The camera doesn’t necessarily help with navigations, though. It’s a third-person game (without mouselook), but since you’re always underground and spend a lot of time in tight corridors the camera can bounce about in a less-than-pleasant way. When the entrances that lead to the next stage of the main path are often concealed, it’s easy to swing the camera right past them and spend the next twenty minutes retracting your steps.

Then there’s the general lack of shading on the level geometry. Entrances are not only deliberately concealed, but if they have the same textures on their side walls as their surroundings it’s hard to even realise that there’s a cavity to aim for. The same goes for cracks in walls that you can climb along. You really need to take your time, using the look-around key to take stock of the room you’re in and potential avenues of progress. I did have to resort to a walkthrough a few times when I kept on missing some vital hidden pathways, but the puzzles themselves were just fine (I’m a grown-up now, I can handle it).

Breaking through your crazy maze, like a laser beam my eyes on you!

But the game is all about jumping and mantling and general acrobatics, so the third-person camera is an absolute necessity despite its occasional awkwardness — you need full awareness of Lara’s position, how far her arms can reach and precisely where her feet are to time jumps just right. Some of the time-limited jumping puzzles get in the way of the controls, though; for example, when doing a running jump Lara actually jumps on her second or third step. This is fine when you have a single jump to do, but when you’ve got to meld a series of running jumps it can get frustrating.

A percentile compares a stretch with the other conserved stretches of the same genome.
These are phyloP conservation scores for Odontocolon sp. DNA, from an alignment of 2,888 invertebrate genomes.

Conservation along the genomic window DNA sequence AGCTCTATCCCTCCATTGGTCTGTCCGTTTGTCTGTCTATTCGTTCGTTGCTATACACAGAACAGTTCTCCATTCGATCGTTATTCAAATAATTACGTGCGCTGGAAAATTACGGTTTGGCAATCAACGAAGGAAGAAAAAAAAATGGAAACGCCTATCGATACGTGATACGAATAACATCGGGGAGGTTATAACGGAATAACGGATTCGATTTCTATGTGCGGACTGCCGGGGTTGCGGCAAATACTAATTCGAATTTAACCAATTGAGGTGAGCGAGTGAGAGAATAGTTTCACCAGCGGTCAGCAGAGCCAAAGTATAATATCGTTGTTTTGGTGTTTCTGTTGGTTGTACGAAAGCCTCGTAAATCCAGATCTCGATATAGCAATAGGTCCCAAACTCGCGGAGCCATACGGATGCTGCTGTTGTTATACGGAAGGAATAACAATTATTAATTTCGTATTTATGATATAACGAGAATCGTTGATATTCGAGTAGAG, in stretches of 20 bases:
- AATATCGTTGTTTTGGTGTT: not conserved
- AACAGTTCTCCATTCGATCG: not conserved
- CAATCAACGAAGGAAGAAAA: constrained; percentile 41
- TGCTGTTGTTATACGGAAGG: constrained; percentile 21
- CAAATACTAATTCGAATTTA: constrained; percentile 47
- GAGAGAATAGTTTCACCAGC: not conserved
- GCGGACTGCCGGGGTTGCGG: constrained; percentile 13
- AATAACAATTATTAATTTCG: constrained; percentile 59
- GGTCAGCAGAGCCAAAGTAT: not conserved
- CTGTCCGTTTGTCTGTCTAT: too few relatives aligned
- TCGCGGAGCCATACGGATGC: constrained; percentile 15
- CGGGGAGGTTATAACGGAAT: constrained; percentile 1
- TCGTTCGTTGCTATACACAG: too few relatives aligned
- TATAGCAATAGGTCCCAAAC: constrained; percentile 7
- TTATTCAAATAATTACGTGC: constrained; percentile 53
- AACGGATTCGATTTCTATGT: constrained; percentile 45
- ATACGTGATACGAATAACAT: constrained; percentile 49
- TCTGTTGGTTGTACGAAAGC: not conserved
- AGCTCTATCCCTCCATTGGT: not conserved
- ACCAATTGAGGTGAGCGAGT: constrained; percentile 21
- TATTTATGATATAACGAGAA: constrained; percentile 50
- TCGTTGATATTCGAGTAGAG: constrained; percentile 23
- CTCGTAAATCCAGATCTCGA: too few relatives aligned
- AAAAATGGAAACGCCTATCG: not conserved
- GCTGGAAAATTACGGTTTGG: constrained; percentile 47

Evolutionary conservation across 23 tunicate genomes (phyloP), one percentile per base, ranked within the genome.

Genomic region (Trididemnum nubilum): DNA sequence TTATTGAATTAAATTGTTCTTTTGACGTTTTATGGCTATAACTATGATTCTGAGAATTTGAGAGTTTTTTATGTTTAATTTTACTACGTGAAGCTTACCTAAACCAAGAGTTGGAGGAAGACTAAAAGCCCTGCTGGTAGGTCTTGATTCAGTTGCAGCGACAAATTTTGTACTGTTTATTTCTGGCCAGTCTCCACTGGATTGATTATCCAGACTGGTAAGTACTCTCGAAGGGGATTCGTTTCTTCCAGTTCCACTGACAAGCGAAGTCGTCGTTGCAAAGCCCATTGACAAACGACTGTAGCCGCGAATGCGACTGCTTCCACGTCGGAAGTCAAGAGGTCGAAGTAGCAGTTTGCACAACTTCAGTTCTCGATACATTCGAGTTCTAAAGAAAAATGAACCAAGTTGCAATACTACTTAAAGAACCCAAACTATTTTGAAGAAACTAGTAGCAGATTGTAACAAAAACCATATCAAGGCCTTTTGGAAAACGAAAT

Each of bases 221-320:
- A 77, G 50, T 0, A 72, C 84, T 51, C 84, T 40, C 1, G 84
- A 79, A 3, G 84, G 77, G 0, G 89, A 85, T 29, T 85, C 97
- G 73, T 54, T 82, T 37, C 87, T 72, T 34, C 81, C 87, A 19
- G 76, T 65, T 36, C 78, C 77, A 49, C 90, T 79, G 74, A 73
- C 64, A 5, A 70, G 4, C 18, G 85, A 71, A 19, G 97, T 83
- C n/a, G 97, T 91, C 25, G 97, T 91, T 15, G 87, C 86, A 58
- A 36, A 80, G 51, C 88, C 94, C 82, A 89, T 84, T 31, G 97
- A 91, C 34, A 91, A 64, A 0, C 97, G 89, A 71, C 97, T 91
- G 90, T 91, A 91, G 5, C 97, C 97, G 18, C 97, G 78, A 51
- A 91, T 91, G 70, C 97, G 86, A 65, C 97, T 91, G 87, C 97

In-game cinematic!

Luckily, the character animations are absolutely sublime — from backflipping, pushing mobile blocks to hauling herself over ledges, Lara’s movements are consistently detailed and make the incessant backtracking and retracing of steps almost worthwhile for the amount of jumping around you can do. (Amusing counterpoint: the animations in the pre-rendered cinematics are rather shonky in comparison.)

I also adore the graphics. Despite the limitations of the engine (and presumably the ancient hardware it was built for) we are still presented with huge monuments and giant chambers that disappear off into inky blackness. When you’re not stuck in a claustrophobic corridor, you’ll be overlooking an ancient structure you can’t see the other end of. The scale never disappoints.

She sphinx she has all the answers…

Overall

A little bit on the hollow side but actually rather compelling. Stunning graphics and the finest animations make it a joy to explore, at least for the first lap around each level.

The only lack is that exploration doesn’t result in, say, more plot tidbits or anything more exciting than ammunition and health packs. While these things are welcome, the game worlds sprawl well enough that there’s plenty of room for extra layers of mystery to heighten the mood (and the desire to explore).

But mostly, I’m pleased! Can’t quite see how this game made Lara Croft a cultural phenomenon, because while it’s pretty good it’s definitely not great. It may contain the seeds of greatness, if it was perhaps crossed with something of a similar age that keeps coming to my mind: The Elder Scrolls: Daggerfall…

See? It scores highly on the I-want-to-mod-this-o-meter.

Even the pre-rendered cinematics are low-poly. Isn’t it glorious?